One of my regular readers Ross McLennan requested that I conduct an interview with a goalkeeper.
Ross was a goalkeeper in his youth is interested in the equipment used, as well as the overall role of players in this position.
While the Nizhnekamsk Neftekhimik team were on the road playing away games, I had the opportunity to ask Yaroslav Ozolin some questions. Yaroslav is a goalkeeper for Reaktor – Neftekhimik’s developmental youth team in the MHL Junior Hockey League.
I have written about the developmental system before in my previous article entitled “Stars of the Future” which included an exclusive interview with Reaktor’s Head Trainer Viacheslav Alexandrovich Kasatkin.
Mr. Kasatkin was kind enough to direct me towards the warm-up room prior to one of Reaktor’s regular training sessions so I could speak to Yaroslav.
Ozolin stands at a towering 194cm (6 feet, 4 inches), and at just 18 years old, he has already been playing in goal for 8 years.
How was Yaroslav introduced to hockey?
“My father first put me on a pair of skates when I was four years old. I got the hang of it quite quickly. He could see I had no trouble skating. My father made the decision to sign me up for hockey training at a young age. I’ve trained at Neftekhimik since childhood.
My first trainer was Vadim Sergeyevich Gusev. I owe everything to him. Gusev and my father decided to put me in goal when I was ten years old and my ability in goal overshadowed anything I could do when playing in other positions.”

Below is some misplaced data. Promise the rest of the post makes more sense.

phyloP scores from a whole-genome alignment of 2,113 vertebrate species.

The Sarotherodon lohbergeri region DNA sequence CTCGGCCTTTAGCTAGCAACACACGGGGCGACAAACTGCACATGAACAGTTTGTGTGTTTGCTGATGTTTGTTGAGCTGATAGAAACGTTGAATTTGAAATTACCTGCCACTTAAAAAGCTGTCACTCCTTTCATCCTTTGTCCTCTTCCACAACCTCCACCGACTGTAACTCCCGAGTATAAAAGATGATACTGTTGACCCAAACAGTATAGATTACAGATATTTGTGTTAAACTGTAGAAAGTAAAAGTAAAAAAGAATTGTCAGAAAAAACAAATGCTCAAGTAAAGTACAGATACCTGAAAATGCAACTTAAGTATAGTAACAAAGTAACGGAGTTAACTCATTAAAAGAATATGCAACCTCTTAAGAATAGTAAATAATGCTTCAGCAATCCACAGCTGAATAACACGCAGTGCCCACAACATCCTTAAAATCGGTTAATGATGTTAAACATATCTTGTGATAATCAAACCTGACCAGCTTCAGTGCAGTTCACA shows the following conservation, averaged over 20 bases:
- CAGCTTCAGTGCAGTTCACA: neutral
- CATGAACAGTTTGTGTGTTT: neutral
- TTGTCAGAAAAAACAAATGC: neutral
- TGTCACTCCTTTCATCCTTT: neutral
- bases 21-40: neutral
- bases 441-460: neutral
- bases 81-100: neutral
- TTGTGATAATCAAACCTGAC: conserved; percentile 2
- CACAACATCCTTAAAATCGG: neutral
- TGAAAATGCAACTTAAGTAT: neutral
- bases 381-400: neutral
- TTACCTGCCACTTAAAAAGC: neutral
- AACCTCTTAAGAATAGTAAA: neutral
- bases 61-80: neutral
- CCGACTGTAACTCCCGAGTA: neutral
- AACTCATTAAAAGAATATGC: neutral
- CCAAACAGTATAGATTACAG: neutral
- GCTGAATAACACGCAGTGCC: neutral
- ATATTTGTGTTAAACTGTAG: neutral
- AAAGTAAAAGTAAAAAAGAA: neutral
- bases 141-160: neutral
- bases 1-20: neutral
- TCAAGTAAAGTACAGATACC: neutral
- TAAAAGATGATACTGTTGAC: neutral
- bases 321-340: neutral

Who are his favourite goalkeepers?
“I follow the career of Henrik Lundquist. He plays for the New York Rangers in the NHL.
As far as the KHL is concerned, I obviously look to Neftekhimik’s Ilya Yezhov as an example, and Juha Metsola who plays for Salavat Ufa.”
In the 8 years he has been goal-tending, has Yaroslav noticed changes in equipment?
“Yes, it has undergone rapid changes. This is a subject that interests me. I have studied the science behind the design. The equipment has become lighter and more durable. I think it will continue to evolve, but not at such a fast rate of change as we have seen in recent years.”
Regular reader Ross McLennan adds:
“Growing up, when I used to play in goal (1994—2004) the leg pads were made with real leather and were much shorter. They finished a few inches above the knee and absorbed the moisture from the ice. They gradually became heavier during games and practice. After a season or so, the knees of the pads would lose some of their coating and would start to absorb even more water.
It was the same situation with the catch glove. The catch glove is held out and open at all times. At later stages of a game it would’ve already become soggy and heavy. It was a hard task to hold it up for an entire game.”
Thank you to Ross and to Yaroslav for their interaction and insight into the world hockey goalkeeping.
Ross McLennan is currently a guitarist in the death metal band ABHORRENT DECIMATION. Find out everything about them at.